Sweden bids farewell to Princess Lilian

A coffin draped in Sweden's blue and yellow flag was placed on a catafalque and topped by a crown once belonging to Sweden's Princess Eugenie at the Stockholm Royal Chapel funeral, which was officiated in Swedish and in English.

Sweden bids farewell to Princess Lilian

Skies were clear and temperatures hovered around zero as the funeral cortege then advanced through the Swedish capital, before the princess was laid to rest at the royal burial grounds in Haga Park on the outskirts of the city.

“It was a declaration of love, to be there without being seen,” Bishop Emeritus Lars-Göran Lönnermark said at the service, referencing the Welsh-born princess 33-year wait before being able to marry her lifelong love Prince Bertil.

“In this life choice of hers, there must have been a lot of pain,” he said.

Apart from the Swedish royal family, Denmark’s Queen Margrethe II – a niece of the princess by marriage – and Swedish Prime Minister Fredrik Reinfeldt were among the invited guests. Princess Lilian’s blood family in Wales was represented by Barbara Davis, daughter of the princess’s cousin.

IN PICTURES: Scenes from Princess Lilian’s funeral

Sweden’s Queen Silvia held the hand of her son Carl Philip as the now-grown children of King Carl XVI Gustaf said farewell to the woman dubbed by Swedish media as “the grandmother they never had.”

Nick Howe, chaplain of Stockholm’s Anglican church, read in English from Corinthians. There were a number of other British touches to the service, which saw a union flag placed by the altar and which included hymns Jerusalem and For All the Saints, in Ralph Vaughan Williams’ arrangement. British Ambassador Paul Johnston attended the service with his wife Nicola.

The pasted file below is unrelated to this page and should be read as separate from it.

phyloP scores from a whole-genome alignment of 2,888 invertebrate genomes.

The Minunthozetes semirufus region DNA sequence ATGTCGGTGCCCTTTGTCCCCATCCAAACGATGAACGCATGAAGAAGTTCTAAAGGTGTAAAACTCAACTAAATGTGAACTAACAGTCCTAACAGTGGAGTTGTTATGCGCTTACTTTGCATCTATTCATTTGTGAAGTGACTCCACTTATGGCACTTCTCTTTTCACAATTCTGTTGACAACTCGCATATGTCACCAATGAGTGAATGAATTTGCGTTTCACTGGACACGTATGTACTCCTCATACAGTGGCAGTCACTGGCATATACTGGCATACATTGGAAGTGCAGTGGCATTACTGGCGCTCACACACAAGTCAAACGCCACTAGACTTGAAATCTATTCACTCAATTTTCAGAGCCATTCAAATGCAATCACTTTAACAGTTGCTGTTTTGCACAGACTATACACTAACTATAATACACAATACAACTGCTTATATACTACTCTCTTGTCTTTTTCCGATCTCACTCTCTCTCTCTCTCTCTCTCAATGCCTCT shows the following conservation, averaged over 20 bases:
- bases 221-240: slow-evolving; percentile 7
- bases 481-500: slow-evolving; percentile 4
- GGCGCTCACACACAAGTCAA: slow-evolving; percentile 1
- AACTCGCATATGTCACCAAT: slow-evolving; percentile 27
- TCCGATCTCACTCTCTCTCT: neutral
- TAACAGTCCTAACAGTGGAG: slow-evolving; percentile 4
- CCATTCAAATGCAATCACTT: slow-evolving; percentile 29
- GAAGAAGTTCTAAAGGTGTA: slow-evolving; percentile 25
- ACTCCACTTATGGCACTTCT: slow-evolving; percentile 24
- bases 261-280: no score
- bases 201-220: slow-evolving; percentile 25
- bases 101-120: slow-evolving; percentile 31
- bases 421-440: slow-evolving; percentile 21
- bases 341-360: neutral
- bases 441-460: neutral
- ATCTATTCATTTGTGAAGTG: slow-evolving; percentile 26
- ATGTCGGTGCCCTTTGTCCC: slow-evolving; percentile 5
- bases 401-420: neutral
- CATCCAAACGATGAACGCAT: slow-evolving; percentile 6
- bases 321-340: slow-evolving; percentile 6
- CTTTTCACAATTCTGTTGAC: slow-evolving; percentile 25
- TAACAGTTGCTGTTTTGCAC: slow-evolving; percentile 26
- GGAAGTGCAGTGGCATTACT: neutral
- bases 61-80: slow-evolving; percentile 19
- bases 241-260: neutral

Born Lilian Davies in the Welsh mining city of Swansea in 1915, Princess Lilian died on Sunday at the age of 97, after suffering from Alzheimer’s.

The former factory worker met her Swedish prince during World War II when he was stationed at the Swedish embassy in London. The couple’s romance flourished and she moved in to his London flat after hers was damaged in an air raid.

IN PICTURES: People at the palace share their thoughts about Princess Lilian

However, the prince’s father, King Gustaf VI Adolf, refused to give his blessing to a marriage so as not to jeopardise the future of the monarchy.

When Bertil’s eldest brother, Crown Prince Gustaf Adolf, died in a plane crash, he left behind an infant son who would one day inherit the throne.

But Bertil’s two other brothers had already relinquished their places in the line of succession by marrying commoners, and Lilian was forced to stay in the shadows.

IN PICTURES: Click here for a walk through the life of the Princess

Once the new king married in 1976, one of his first moves was to allow Bertil and Lilian to wed, which they did in December 1976, 33 years after meeting. She was 61, he was 64.

Bertil, who died in 1997, once said that one of his biggest regrets was that the couple had to sacrifice having children in order to protect the throne.

Princess Lilian maintained an active life for nearly a decade following Bertil’s death, taking over many of his patronages and attending royal events as one of the family’s most senior members.